Many children have cellphones, and many use them to chat or play video games online. Many also need to be aware of cyber safety.
To educate their Lower School students on the potential dangers of the Internet, The Meadows School hosted a talk Sept. 28 by Al Giangregorio, a special agent with the U.S. Department of Homeland Security, who focuses on combating child exploitation.
He spoke with about 20 fifth-graders, ages 10 and 11, in the library at the school, 8601 Scholar Lane.
“Facebook, Pinterest, Instagram — all these things keep us connected,” he told the students. “But would you believe the Internet can be a scary place at times? … If you were at the park and a strange man is in the corner, would you ever go up and talk to that strange man and tell him your name and where you go to school? No way. You’d never do that, right? So, why would you do it online?”
He said it was risky to post inappropriate pictures, give out your address, full name, age and school information. It’s best to make up a username that doesn’t include your real name or that points to anything specific about you.
“Online predators want to meet kids like you for bad reasons,” he warned them. “… If you come across someone online who likes everything the same as you, is that normal? Even with your best friends, you’re going to have some differences, right? And what do we tell Mom and Dad when we want something? We give them compliments, right? We do our chores or whatever that will result in going to Yogurtland or a friend’s house, or whatever, right? That’s exactly what online predators do. They’ll tell you what you want to hear.”
There are false perceptions about those who try to engage with children online, he said. The truth about online predators is that it’s not common, they don’t lie about their age, it happens to both boys and girls, certain things attract their attention, and it’s not the child’s fault, he noted.
Giangregorio addressed cyberbullying and cited the case of Amanda Todd, a 10th-grader from British Columbia who flashed a friend during a web chat. The video went viral with more than 17 million views, and the Royal Canadian Mounted Police and British Columbia Coroners Service investigated whether it led to her committing suicide.
He said while the students might not flash someone, they should think ahead before posting even silly things on the web, as something posted now can be used to determine whether a student should be accepted into civic clubs, join future organizations and, ultimately, apply for college.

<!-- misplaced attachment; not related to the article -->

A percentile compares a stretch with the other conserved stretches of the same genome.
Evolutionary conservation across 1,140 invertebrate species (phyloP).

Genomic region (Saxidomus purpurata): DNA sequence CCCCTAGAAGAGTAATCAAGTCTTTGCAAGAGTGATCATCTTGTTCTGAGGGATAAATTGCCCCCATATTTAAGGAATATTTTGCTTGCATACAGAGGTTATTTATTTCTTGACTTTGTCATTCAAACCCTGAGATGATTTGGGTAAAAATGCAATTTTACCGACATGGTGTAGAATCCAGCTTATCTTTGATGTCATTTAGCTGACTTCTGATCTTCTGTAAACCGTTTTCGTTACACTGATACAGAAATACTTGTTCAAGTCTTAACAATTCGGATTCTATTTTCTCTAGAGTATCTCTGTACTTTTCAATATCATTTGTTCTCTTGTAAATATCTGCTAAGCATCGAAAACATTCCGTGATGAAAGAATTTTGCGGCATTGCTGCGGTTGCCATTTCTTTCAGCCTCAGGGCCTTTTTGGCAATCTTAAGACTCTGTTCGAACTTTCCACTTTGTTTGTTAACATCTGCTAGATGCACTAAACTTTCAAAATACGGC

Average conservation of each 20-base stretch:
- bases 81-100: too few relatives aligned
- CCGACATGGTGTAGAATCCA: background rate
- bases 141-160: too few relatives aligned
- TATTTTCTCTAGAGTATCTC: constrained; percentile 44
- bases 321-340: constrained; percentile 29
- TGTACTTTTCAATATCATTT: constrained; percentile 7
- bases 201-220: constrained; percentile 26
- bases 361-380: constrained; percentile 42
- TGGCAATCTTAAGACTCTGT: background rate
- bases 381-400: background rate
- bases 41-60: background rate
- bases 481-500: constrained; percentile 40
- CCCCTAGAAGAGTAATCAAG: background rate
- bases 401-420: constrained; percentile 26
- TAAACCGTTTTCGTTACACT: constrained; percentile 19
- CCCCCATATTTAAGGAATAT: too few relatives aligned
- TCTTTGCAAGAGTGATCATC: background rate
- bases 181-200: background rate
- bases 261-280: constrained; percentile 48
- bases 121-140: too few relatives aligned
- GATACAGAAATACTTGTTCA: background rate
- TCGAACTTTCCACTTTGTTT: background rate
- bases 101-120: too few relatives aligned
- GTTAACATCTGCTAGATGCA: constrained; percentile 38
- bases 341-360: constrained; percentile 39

“Everything you do is out there,” he said about being online.
Giangregorio also addressed pop-up ads that, when clicked, ask for your information.
“And what’s the No. 1 thing they offer? … A cellphone,” he said, explaining how those phones can be used without one’s parent being aware. “They give you your own phone so they can talk to you exclusively. Then they’ll try to turn you away from your parents.”
The students had heard warnings from their parents already. They spoke on the condition that their last names not be used.
Jordyn said her parents had found a simple way to ensure no one was hacking their laptops to see what was going on inside their home.
“My parents put Band-Aids on all our computers because they saw something on the news that some hacker was watching (a family’s) every move, like, where they were sleeping and stuff, so they don’t want that to happen to us. If we want to FaceTime, we have to rip it off,” she said.
Cody said his parents had talked to him about being safe online.
“They said you don’t want to talk to people who you don’t know, and you have to be very careful,” he said.
Giangregorio played videos from NetSmartz, netsmartz.org, a program of the National Center for Missing & Exploited Children.
“Parenting wired kids can be difficult, especially if you didn’t grow up with the same technologies. These resources can help,” the site says.
The cartoons on the site feature typical teens in typical situations and show how easy it can be to inadvertently put out information, like someone reading aloud a love note and it going viral.
Giangregorio ended his talk with a warning.
“If you’re chatting online with someone, and they start asking you (personal information) questions, let someone know (like) your mom or dad,” he said. “Anybody who asks for a picture of you, that’s a red flag.”
— To reach Summerlin Area View reporter Jan Hogan, email her at email@example.com or call 702-387-2949.